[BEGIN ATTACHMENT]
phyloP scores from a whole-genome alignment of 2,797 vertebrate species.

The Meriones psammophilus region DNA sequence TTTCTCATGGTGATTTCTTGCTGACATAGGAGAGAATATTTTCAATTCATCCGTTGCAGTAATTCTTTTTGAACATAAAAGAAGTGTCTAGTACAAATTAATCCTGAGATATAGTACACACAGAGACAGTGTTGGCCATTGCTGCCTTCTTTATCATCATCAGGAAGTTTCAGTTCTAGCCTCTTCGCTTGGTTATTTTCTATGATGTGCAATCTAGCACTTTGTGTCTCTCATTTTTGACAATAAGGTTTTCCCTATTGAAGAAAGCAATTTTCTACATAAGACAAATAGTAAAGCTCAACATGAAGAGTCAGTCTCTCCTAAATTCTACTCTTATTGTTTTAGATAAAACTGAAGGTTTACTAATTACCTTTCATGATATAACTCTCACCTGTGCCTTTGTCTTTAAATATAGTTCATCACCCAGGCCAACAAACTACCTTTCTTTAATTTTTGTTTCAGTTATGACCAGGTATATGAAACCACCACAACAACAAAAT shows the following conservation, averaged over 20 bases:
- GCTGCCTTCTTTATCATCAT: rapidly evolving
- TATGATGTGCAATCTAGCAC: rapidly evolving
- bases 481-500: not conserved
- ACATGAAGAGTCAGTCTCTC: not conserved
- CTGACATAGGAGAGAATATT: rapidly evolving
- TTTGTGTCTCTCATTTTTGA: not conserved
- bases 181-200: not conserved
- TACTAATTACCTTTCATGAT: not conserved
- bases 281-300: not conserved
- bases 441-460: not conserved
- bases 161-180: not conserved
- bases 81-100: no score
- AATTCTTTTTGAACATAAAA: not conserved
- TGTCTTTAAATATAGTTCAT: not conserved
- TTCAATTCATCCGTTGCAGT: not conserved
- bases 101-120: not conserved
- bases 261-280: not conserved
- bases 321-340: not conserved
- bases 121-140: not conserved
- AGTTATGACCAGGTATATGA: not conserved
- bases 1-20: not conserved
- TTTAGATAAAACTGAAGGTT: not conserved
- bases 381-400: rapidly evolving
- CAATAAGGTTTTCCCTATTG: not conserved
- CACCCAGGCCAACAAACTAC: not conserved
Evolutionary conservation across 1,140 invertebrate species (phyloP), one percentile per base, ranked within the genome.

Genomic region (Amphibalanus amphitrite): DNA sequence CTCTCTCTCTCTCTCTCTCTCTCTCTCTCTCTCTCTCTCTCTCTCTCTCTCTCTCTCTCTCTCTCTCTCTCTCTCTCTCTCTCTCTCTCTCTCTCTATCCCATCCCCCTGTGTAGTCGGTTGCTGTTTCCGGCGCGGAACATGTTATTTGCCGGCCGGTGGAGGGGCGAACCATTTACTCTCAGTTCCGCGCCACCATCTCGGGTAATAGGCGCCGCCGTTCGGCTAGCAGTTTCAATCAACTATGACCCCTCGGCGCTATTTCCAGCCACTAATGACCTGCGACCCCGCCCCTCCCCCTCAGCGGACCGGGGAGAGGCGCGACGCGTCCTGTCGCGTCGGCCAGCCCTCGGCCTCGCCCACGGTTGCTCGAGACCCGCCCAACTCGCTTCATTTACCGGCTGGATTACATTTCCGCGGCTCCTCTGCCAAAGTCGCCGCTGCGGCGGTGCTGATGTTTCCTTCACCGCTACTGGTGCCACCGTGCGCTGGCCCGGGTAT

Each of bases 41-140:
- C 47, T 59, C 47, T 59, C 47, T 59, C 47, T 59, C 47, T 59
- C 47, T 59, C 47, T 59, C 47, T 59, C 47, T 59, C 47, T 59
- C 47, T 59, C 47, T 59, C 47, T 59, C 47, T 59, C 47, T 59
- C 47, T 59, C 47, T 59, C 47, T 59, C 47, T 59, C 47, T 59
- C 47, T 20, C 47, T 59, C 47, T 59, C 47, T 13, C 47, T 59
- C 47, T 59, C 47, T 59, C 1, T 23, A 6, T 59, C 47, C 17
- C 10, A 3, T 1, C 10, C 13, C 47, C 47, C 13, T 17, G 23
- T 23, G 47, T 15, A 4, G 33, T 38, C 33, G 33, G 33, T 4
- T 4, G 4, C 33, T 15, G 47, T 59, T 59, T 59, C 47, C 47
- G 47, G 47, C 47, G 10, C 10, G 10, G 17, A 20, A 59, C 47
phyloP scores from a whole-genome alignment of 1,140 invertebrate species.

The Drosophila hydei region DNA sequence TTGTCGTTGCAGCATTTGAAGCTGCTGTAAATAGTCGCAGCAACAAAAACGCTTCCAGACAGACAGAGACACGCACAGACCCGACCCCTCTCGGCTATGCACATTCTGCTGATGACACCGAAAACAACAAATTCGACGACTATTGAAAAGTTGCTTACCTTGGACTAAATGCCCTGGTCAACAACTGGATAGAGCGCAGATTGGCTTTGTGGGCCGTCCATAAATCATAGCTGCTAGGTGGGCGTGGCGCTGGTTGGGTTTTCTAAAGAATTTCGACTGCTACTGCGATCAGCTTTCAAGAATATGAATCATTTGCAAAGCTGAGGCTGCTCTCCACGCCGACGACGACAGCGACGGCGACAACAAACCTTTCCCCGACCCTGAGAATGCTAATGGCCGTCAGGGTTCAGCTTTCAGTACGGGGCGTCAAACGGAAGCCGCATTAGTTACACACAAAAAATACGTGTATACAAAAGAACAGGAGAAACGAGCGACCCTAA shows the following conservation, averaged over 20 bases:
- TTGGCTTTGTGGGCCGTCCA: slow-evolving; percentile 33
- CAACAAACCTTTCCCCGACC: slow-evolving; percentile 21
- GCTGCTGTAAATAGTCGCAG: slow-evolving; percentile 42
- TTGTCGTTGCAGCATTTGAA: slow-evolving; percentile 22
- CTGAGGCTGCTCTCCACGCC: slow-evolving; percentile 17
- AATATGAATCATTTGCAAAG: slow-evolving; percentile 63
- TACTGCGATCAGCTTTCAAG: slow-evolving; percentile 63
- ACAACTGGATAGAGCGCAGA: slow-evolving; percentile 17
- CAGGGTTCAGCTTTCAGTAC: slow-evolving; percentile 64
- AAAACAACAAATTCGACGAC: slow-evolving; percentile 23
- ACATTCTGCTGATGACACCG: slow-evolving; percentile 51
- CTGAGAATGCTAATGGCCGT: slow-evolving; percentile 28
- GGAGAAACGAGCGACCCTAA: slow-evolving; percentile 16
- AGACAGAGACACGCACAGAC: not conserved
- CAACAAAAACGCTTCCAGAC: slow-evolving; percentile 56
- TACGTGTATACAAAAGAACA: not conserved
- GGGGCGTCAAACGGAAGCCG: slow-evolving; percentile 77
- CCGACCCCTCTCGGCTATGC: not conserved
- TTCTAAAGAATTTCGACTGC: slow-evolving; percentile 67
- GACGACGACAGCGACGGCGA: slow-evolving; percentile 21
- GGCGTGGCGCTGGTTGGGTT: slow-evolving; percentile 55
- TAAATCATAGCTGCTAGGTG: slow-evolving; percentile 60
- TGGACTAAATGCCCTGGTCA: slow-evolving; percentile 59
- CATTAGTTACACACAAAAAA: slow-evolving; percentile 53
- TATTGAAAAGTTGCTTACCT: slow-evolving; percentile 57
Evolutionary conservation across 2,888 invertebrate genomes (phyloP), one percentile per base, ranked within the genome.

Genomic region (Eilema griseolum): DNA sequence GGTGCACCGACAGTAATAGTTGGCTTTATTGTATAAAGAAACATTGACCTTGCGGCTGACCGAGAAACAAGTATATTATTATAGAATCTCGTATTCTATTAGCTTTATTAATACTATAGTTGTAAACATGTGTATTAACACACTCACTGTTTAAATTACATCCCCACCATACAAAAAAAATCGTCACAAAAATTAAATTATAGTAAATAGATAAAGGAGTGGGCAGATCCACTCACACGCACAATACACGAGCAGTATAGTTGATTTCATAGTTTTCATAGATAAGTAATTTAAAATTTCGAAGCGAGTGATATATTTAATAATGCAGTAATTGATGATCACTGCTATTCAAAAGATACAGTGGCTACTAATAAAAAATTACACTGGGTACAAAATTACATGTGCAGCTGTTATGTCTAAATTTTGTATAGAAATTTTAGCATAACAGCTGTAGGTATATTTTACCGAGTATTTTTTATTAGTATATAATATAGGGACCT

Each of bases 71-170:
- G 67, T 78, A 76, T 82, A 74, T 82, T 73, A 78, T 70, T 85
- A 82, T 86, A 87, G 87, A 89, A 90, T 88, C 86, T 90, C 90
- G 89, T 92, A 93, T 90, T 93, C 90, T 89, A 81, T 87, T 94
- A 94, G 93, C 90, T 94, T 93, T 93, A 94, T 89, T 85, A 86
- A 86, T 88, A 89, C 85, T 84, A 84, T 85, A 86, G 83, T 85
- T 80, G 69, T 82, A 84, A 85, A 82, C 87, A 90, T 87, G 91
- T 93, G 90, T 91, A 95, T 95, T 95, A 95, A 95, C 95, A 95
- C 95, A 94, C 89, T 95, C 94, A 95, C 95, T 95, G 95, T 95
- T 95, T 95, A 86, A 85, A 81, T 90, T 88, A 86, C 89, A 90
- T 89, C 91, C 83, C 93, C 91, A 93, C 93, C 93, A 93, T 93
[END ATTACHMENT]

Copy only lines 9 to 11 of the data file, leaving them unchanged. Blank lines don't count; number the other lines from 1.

- bases 181-200: not conserved
- TACTAATTACCTTTCATGAT: not conserved
- bases 281-300: not conserved